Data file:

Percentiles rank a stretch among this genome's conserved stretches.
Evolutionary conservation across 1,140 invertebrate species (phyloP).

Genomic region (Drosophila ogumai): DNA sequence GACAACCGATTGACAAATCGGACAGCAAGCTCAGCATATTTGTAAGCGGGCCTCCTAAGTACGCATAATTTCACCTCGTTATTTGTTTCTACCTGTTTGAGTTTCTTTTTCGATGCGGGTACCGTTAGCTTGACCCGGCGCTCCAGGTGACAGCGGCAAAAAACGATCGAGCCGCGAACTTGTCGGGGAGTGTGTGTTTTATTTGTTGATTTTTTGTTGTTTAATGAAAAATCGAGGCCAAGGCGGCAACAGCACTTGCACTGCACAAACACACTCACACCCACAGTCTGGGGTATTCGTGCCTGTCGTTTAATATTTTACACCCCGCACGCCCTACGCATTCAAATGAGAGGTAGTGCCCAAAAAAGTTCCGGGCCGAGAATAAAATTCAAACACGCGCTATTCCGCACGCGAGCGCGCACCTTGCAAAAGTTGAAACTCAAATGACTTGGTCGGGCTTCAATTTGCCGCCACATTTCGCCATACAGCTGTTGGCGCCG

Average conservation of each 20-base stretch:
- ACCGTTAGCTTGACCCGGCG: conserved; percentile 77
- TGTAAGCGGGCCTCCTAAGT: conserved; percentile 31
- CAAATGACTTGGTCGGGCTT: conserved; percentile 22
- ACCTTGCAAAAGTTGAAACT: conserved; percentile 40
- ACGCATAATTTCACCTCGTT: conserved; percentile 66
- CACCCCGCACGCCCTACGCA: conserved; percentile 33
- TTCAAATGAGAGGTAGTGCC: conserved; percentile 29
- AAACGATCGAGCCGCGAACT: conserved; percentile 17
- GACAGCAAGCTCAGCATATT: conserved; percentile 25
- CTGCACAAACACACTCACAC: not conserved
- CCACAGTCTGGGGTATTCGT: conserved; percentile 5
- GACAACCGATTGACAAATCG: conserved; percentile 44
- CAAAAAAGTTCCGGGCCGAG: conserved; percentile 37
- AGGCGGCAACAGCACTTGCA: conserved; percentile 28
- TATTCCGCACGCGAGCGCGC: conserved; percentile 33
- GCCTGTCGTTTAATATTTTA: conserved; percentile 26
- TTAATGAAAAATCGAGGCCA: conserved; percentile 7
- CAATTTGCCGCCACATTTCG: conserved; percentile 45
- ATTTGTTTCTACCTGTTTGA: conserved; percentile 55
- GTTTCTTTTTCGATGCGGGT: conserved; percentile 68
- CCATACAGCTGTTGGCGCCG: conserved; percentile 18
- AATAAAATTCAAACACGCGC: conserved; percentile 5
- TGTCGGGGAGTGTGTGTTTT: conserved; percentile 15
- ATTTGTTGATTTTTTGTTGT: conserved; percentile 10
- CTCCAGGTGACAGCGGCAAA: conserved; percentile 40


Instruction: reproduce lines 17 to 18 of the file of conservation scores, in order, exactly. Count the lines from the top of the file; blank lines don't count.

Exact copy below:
- CAAAAAAGTTCCGGGCCGAG: conserved; percentile 37
- AGGCGGCAACAGCACTTGCA: conserved; percentile 28